Loading ...
Sorry, an error occurred while loading the content.

Latinidad - 7/09-8/09: Packagers

Expand Messages
  • Marcela Landres
    Latinidad – 07/09-08/09: Packagers Contents: 1. Saludos 2. Q&A: Belinda Acosta 3. Upcoming Workshops: Before You Send It Out 4. Resources: Kweli Seeks
    Message 1 of 1 , Jul 5 9:53 AM
      Latinidad – 07/09-08/09: Packagers

      1. Saludos
      2. Q&A: Belinda Acosta
      3. Upcoming Workshops: Before You Send It Out
      4. Resources: Kweli Seeks Writers of Color
      "Getting well-published today is challenging enough for a new author,
      but having a sex offender label can add its own set of obstacles. Not
      only did Marcela approach me and my project enthusiastically and
      without personal judgment from the start, she never once allowed my
      stigma to compromise her steadfast mission: making my book
      proposal and my platform the best it could possibly be. Every
      recommendation Marcela made was right on target, undeniably
      valuable, and I have no doubt the compliments she gave me and my
      writing were truly sincere. Thank you Marcela, you inspired me all
      over again!"
      —Erik Mart, author of MonsterMart: How I Joined America's Most
      Unwanted, http://www.monstermartorg.blogspot.com/

      Ready to work with a professional editor? Visit
      1. Saludos
      What do Sisterhood of the Traveling Pants, Goosebumps, and the For
      Dummies series have in common? They were created by packagers,
      which are essentially production companies for books. A packager hires
      the team of people—writers, editors, illustrators, production managers,
      etc.—to make a book or series of books. The packager sells the concept
      to a publishing company and depending on the deal delivers a finished
      manuscript, or camera-ready proofs, or even bound books. For writers
      who can meet deadlines and are team players, working with a packager
      can be a great way to get published. Read this month's Q&A with Belinda
      Acosta, author of the packaged novel Damas, Dramas, and Ana Ruiz, to
      learn more.

      Helping Latinos get published,
      Marcela Landres

      2. Q&A
      Belinda Acosta works as a journalist in Austin, Texas, writing reviews and
      features on books, film, and the arts, in addition to a weekly column on
      television (TV Eye) for the Austin Chronicle. Her work has appeared in Poets
      & Writers, Latino USA, Latino Magazine, AlterNet and other publications. She
      was a Michener Fellow at the University of Texas at Austin where she
      received her MFA in Writing in 1997. Damas, Dramas, and Ana Ruiz (Grand
      Central Publishing, August 2009) is her first novel. For more info, visit:

      Q: Who is the packager behind Damas, Dramas, and Ana Ruiz and how did
      you connect with them?
      A: That would be Ellen Jacob of Jacob Packaged Goods in New York. I
      responded to an e-mail Ellen sent out a couple of years ago, looking for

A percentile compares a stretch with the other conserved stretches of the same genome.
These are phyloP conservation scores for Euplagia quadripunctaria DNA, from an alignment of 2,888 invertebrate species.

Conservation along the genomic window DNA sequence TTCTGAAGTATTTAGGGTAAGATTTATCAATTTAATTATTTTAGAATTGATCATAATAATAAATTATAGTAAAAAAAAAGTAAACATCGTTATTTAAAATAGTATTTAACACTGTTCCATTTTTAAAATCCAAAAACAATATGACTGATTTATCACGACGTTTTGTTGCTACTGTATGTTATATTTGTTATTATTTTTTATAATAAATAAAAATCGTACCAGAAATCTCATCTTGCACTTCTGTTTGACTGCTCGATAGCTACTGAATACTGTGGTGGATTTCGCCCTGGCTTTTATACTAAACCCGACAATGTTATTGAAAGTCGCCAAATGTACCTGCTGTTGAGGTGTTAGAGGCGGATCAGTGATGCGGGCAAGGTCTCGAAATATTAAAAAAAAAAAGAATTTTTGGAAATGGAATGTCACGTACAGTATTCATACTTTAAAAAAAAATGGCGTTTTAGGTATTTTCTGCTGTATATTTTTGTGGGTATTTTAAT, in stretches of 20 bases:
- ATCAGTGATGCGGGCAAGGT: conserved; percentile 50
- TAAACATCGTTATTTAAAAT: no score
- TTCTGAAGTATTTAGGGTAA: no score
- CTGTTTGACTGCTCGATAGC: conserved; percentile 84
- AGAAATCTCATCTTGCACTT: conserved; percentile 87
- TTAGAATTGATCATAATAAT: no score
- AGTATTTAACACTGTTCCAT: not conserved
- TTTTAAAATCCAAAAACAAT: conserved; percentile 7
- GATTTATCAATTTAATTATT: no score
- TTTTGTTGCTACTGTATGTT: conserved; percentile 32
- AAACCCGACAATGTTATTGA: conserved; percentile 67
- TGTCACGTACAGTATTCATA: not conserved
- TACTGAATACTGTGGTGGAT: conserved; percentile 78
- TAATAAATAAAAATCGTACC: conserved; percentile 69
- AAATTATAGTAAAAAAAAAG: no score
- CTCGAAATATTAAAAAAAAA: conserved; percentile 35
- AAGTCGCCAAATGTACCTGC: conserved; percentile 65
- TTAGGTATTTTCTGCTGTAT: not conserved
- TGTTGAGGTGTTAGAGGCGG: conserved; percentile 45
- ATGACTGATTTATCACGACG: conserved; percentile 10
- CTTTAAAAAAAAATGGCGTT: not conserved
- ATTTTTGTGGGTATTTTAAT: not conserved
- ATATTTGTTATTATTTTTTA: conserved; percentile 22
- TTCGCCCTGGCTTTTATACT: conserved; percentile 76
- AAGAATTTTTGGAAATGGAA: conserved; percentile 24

writers for a vaguely described project. My curiosity was piqued and I
      responded. We corresponded off and on over a period of three months or
      so before the project was officially launched.

      Q: Would you describe the process of writing a novel for a packager?
      A: Ellen had provided a constellation of characters to work with and the
      backdrop (the quinceañera). Originally, it was to be a young adult novel set
      in Los Angeles. It was eventually changed to an adult novel, directed to
      women and mothers. The final logline, to use a filmmaking term became:
      a mother-daughter story centered around a quinceañera.

      Since I had little knowledge of LA Latino culture, I said I would be more
      comfortable setting it in San Antonio, since I had spent some time there.
      It's ninety minutes from Austin, where I've lived for the last twenty years.
      Once the final logline was settled, I was left alone to make up the entire
      story, using some of the original character names Ellen suggested. They—
      meaning Ellen and Selina McLemore, the editor at Grand Central Publishing—
      approved the outline of the book, but ultimately I had a lot of freedom in
      developing the story, which was great. I'm sure I would have bucked against
      any more direct involvement. I don't write in a team nor have I ever wanted
      to work with a writing partner.

      Q: What are the advantages of writing for a packager?
      A: As a working journalist, I knew what it was like to write on deadline. It's
      how I've worked for the last 10 years. And since my own novel was stuck, I
      thought this would give me a break from my own work, would be a great
      way to work on another project that was challenging, see it to completion,
      and learn something in the process. And I did learn a lot. I have an MFA from
      the Michener Center at the University of Texas at Austin, so I have a huge
      appreciation for the art and craft of writing, but I'm not sure I was as strong
      in the mechanics of assembling a novel-length work. The mechanics I
      learned from being a working journalist, but the journalism pieces I've written
      are usually no more than 10,000 words. So, taking on a project that required
      80,000 to 90,000 words was a huge leap. I felt sure I could deliver and I
      didn't think it would be easy, but actually doing it, in a compressed time
      period, was the hardest thing I've ever done. Harder than writing my